Welsh hospitals must tackle safety concerns, warns watchdog

Hospital A&E Image copyright Thinkstock

Welsh hospitals need to work harder to ensure they are delivering safe and effective care, a watchdog has warned.

Inspectors said there were still too many concerns over infection control and managing medicines.

However, the Health Inspectorate Wales annual report also praised strong hospital leadership.

The inspectors also said patients' experience in hospital was overwhelmingly positive.

"Whilst many patients have a positive experience of NHS hospital care, more work is needed to address a number of longstanding issues that undermine the delivery of safe effective care," said the inspectorate's chief executive, Dr Kate Chamberlain.

The body is the independent inspector and regulator for all health care in Wales.

The Welsh Government has acknowledged there is "still room for improvement" and it expects health boards "to take quick and robust action".

During 2016-17, inspectors visited 27 wards at 20 different hospitals in Wales, carrying out 16 full hospital inspections across the seven Welsh health boards.

It found several areas required "immediate improvement", including:

  • The absence of patient identification wristbands, which could have led to medication or treatment errors
  • Improvement to aspects of medicine management
  • Monitoring and treatment of patients on emergency department corridors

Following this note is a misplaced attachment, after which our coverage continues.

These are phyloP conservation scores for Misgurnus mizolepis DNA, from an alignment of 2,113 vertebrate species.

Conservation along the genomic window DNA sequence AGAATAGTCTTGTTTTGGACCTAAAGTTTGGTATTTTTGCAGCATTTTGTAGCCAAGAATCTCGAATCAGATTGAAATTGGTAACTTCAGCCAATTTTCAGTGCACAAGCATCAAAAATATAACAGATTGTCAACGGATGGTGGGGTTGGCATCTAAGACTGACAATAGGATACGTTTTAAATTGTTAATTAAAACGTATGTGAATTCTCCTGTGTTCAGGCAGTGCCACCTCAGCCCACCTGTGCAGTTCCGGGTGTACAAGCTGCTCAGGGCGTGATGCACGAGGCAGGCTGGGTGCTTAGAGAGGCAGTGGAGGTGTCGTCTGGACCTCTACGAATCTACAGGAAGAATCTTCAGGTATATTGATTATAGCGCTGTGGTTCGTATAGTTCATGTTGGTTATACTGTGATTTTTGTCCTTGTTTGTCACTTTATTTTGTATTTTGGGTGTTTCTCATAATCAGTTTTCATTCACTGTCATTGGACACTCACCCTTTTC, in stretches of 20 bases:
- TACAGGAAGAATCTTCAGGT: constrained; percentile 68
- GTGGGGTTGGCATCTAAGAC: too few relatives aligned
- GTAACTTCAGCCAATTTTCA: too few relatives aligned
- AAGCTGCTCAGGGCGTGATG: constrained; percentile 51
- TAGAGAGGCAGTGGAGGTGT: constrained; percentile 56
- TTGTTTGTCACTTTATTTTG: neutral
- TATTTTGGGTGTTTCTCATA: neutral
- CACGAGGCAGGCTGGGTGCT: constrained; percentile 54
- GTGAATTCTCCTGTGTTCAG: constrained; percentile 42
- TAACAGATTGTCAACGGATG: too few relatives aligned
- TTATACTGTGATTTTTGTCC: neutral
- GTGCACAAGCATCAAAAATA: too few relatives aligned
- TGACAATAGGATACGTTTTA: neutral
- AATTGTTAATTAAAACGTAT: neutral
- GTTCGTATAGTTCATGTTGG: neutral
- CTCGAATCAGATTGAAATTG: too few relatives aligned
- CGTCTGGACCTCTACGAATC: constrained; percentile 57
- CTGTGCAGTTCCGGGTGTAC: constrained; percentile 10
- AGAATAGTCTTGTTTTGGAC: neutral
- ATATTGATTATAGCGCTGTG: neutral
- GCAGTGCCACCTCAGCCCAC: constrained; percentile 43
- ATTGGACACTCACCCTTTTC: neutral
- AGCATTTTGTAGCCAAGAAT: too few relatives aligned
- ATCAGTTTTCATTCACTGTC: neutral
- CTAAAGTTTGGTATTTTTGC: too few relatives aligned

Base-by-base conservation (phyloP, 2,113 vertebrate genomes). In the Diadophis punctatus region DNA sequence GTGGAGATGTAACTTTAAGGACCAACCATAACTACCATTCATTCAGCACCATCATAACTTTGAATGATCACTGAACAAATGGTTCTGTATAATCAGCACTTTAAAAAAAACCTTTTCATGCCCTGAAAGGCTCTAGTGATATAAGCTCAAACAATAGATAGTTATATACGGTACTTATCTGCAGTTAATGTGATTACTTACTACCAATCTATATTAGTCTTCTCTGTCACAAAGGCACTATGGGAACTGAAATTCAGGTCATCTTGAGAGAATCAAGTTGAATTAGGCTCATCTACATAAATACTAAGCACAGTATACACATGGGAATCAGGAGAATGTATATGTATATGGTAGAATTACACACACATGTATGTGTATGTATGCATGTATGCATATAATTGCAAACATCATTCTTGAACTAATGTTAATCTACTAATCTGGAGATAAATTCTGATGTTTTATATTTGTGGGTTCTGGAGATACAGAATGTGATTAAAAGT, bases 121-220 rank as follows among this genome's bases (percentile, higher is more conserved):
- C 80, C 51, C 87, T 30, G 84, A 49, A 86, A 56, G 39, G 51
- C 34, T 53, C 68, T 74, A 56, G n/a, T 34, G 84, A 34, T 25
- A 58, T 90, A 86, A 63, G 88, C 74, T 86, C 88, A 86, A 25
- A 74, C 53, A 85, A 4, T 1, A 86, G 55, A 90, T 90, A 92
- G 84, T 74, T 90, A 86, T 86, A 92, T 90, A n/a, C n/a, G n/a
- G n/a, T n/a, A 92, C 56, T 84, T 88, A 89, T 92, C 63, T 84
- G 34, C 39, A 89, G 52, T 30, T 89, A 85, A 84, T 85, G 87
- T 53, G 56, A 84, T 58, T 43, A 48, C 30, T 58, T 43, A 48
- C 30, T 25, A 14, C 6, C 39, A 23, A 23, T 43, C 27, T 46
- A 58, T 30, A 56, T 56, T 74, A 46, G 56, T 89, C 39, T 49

• Better compliance with mental capacity and denial of liberty laws to protect patients' rights.

The report highlighted issues where some medicine storage rooms and medical fridges were unlocked and "isolated incidents" where controlled drug management needed to be reviewed.

It also recommended that all health boards ensure staff "adhere to infection prevention and control" and adopt the best clinical practice.

Image copyright Thinkstock
Image caption Patients being treated on trolleys in corridors was highlighted for improvement

Inspectors said staff knowledge on dealing with those patients who lacked the mental capacity to understand why they were in hospital was "variable".

"This meant that there may have been times during the delivery of patient care, that individuals' human rights were not upheld," stated the report.

It also raised concerns about the treatment of patients on trolleys on A&E corridors and delays some patients experienced in being discharged - often due to a lack of social care outside of hospital.

But the report also had praise for the services being delivered at a time of "very real challenges", including in recruiting and retaining staff.

"Almost without exception, we found that patients' and relatives' experience of healthcare during our inspections was positive; people told us that they were treated with kindness, courtesy and politeness," stated the inspectors.

The Welsh Government said: "We welcome HIW's report, which shows our hardworking NHS staff are delivering safe and effective care to patients and their families.

"However, there is still room for improvement, and we expect NHS organisations to take quick and robust action to address HIW's findings."

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